Outlook is bright for telemedicine in ophthalmology


Amid pandemic, physicians and patients have embraced remote technology.

Outlook is bright for telemedicine in ophthalmology

Reviewed by Saya Nagori, MD.

The landscape in the tele­medicine arena has changed markedly within a dramatically short period. In 2015, telemedicine technology was rela­tively uncharted, as physicians were re­luctant to engage and many states had unclear rules about its use.

Over the past year, the COVID-19 pan­demic has significantly impacted the US healthcare landscape. While it is too early to determine the long-term impact, the ophthalmology industry has seen proof of innovation and widespread changes in reimbursements and service modalities.

The big question was how telemedicine could mimic the in-person examination, according to Saya Nagori, MD, vice president of medical affairs and founder of SimpleHealth.com and owner of VisionMD.co.

In 2015, telemedicine faced legislative battles, regulatory hur­dles, confusing/limited reimburse­ments, and low adoption rates by physicians and patients, Nagori said.

Now, there has been a major reversal. Since the onset of the COVID-19 pandemic, patients and physicians have embraced telemedi­cine, physicians have been receiving reimburse­ments since March 2020, and regulatory issues are no longer problematic.

“The biggest misconception holding physicians back is the notion that physicians must address every issue via telemedicine,” Nagori said.

Related: How telemedicine is forging a new chapter in eye care

Making the team approach work

Telemedicine seems tailor-made to replace in-person visits for patients needing chronic care; however, it is not as appropriate for acute care, Nagori said.

Getting the clinic staff on board is one of the biggest challenges.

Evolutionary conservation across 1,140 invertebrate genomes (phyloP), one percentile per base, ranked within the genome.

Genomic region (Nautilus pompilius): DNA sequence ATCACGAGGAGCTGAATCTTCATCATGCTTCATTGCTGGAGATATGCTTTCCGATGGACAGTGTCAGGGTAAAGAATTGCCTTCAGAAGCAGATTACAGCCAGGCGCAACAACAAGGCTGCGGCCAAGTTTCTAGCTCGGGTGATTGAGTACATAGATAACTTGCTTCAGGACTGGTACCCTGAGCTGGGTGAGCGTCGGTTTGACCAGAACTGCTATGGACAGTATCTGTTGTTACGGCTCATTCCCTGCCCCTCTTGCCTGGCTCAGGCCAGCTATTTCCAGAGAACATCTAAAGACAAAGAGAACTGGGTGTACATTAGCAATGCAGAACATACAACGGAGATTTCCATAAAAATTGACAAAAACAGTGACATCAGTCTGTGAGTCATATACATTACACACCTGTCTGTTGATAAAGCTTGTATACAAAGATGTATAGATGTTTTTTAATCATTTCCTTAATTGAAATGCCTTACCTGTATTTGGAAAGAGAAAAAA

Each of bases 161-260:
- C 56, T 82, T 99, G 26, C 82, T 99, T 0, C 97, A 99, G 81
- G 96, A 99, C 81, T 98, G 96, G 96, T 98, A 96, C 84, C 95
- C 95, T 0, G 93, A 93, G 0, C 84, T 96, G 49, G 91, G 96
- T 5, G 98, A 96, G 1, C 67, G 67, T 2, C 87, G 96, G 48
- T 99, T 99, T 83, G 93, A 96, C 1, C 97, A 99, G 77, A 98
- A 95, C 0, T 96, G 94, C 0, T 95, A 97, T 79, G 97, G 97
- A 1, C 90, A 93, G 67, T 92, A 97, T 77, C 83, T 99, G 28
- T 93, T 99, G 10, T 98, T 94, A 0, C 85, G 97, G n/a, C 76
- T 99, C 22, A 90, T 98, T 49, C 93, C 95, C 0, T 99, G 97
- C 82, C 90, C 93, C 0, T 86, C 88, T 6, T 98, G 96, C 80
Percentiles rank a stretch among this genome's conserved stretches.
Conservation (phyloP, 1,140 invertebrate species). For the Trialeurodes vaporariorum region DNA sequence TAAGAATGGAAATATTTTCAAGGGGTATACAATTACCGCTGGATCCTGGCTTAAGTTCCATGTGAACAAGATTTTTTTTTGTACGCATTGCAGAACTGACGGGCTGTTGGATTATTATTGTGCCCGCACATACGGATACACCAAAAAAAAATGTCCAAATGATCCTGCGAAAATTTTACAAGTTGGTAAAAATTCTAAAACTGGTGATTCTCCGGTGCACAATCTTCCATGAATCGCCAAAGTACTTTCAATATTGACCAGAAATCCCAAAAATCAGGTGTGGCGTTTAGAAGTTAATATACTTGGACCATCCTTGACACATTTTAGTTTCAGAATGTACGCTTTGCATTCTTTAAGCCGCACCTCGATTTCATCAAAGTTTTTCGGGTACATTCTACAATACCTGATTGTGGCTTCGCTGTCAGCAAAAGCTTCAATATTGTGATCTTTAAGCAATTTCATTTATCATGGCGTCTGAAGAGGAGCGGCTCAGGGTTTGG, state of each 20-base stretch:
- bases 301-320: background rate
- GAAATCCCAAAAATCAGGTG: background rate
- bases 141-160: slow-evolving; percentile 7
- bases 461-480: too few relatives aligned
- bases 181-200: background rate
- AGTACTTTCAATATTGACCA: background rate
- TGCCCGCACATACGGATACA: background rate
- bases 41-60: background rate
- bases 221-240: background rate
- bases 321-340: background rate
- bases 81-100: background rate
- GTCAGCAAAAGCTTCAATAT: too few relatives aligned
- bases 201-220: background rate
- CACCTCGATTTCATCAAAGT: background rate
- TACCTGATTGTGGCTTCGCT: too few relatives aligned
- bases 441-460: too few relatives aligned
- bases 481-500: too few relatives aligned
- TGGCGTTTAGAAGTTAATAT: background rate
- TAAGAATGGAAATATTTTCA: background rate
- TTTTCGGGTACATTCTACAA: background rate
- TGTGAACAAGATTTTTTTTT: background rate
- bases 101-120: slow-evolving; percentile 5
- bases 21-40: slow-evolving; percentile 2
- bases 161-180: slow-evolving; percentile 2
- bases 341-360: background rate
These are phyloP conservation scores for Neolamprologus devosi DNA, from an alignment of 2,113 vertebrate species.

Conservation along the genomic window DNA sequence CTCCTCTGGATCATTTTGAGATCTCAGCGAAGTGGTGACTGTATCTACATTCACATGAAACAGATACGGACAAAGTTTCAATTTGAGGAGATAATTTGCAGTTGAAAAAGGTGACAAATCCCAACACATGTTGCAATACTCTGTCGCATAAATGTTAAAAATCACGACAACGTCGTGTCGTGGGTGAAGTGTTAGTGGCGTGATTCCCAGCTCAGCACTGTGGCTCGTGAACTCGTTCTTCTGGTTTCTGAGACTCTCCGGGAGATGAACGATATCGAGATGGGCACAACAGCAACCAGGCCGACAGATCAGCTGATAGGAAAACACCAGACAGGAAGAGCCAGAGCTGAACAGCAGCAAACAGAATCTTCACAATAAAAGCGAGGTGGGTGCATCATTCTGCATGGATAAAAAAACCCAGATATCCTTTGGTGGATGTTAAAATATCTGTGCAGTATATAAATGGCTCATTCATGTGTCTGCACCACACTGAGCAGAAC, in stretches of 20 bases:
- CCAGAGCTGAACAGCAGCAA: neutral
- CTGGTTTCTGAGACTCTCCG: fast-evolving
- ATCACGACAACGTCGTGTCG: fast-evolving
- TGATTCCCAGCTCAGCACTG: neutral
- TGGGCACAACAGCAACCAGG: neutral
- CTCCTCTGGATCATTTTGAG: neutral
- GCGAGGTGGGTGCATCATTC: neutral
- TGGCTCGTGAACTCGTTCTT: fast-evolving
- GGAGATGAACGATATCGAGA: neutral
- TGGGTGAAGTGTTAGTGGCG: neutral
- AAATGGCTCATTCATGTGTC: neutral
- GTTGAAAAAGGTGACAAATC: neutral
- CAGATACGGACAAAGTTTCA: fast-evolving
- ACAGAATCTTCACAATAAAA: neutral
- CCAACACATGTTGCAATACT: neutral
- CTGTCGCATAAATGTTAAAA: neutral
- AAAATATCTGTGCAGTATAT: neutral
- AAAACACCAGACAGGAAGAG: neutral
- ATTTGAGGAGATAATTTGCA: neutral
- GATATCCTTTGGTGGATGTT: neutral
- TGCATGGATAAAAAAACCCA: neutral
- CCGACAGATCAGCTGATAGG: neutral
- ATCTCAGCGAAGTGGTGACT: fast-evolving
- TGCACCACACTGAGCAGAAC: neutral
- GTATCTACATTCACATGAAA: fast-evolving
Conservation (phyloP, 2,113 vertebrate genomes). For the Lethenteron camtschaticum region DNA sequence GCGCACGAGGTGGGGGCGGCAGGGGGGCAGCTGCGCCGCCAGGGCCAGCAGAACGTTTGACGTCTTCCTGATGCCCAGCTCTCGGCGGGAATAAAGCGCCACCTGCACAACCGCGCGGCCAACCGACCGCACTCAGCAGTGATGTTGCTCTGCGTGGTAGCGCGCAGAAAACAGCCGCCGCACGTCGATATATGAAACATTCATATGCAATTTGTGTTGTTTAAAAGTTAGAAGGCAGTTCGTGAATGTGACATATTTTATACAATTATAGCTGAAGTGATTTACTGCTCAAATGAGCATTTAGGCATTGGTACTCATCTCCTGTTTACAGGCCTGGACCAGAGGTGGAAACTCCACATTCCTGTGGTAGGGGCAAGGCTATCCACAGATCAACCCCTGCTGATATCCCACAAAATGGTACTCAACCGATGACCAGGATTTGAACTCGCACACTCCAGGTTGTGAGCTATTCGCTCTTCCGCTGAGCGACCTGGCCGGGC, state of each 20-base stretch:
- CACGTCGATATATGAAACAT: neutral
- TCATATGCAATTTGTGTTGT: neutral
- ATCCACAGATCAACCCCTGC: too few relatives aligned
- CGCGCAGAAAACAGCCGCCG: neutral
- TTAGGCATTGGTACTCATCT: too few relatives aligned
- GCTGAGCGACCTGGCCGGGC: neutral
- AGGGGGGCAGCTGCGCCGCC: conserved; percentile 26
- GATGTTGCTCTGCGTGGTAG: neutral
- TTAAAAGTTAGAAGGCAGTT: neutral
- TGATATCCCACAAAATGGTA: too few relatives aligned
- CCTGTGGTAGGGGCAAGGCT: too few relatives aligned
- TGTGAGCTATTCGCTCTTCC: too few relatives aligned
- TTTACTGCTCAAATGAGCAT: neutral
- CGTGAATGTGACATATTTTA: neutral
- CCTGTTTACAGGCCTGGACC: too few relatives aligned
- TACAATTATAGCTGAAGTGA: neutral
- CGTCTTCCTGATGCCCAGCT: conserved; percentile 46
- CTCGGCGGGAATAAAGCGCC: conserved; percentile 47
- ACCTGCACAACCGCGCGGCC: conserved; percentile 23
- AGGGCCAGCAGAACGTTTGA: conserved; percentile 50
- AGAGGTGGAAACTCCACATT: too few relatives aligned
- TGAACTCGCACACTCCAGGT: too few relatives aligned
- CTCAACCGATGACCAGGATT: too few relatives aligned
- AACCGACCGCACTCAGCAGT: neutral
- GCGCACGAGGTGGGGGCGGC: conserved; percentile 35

“When each member of the team can handle almost all of what is needed during a virtual examina­tion, this will facilitate a seamless transition to telemedicine. Physi­cians need to help the team mem­bers understand what can and can­not be accomplished via telemedi­cine,” Nagori explained.

Related: Screening DR + tele-ophthalmology AI: Less expensive than human assessment


Ocular pathologies that can be di­agnosed and managed successfully via telemedicine include chalazion, stye, and lid lesions; episcleritis; dry eye; subcon­junctival hemorrhages; ocular allergies; conjunc­tivitis; myopia, hyperopia, and astigmatism; and pterygium and pinguecula; in addition patients with acute angle closure and retinal detachment may be triaged.

After the COVID pandemic eases, telemedicine’s place in the practice will continue to be convenient for physicians working from home, and when patients are in the office or at a remote testing center.

Related: Spotlighting telemedicine in the year of a pandemic


Telehealth also lends itself to disease detection. NGoggle technology (Ngoggle Diagnostics) senses brain activity using electroencephalography (EEG) through neurostim­ulation and feedback. The patient wears a headset with a virtual reality goggle that contains EEG sen­sors and custom optics that can measure disease progression remotely.

Felipe Medeiros, MD PhD, vice chairman of the Department of Oph­thalmology at Duke University School of Medicine in Durham, North Car­olina, and colleagues designed this innovative technology with the goal of measuring visual fields more often to prevent disease progress.

Amid the continuing challenges of telemedicine, it is vital to develop these developing technologies to pro­vide the best care for patients.

“The use of telemedicine is grow­ing. While it currently has its limitations within ophthalmology, the use case scenarios will con­tinue to expand with innovation and time,” Nagori concluded.

Related: Implementing at-home monitoring for exudative AMD

e: saya.nagori@gmail.com
This article is adapted from Nagori’s presentation at the Ohio Ophthalmological Society’s 2021 virtual annual meeting. Nagori is a medical adviser to DOT Glasses.

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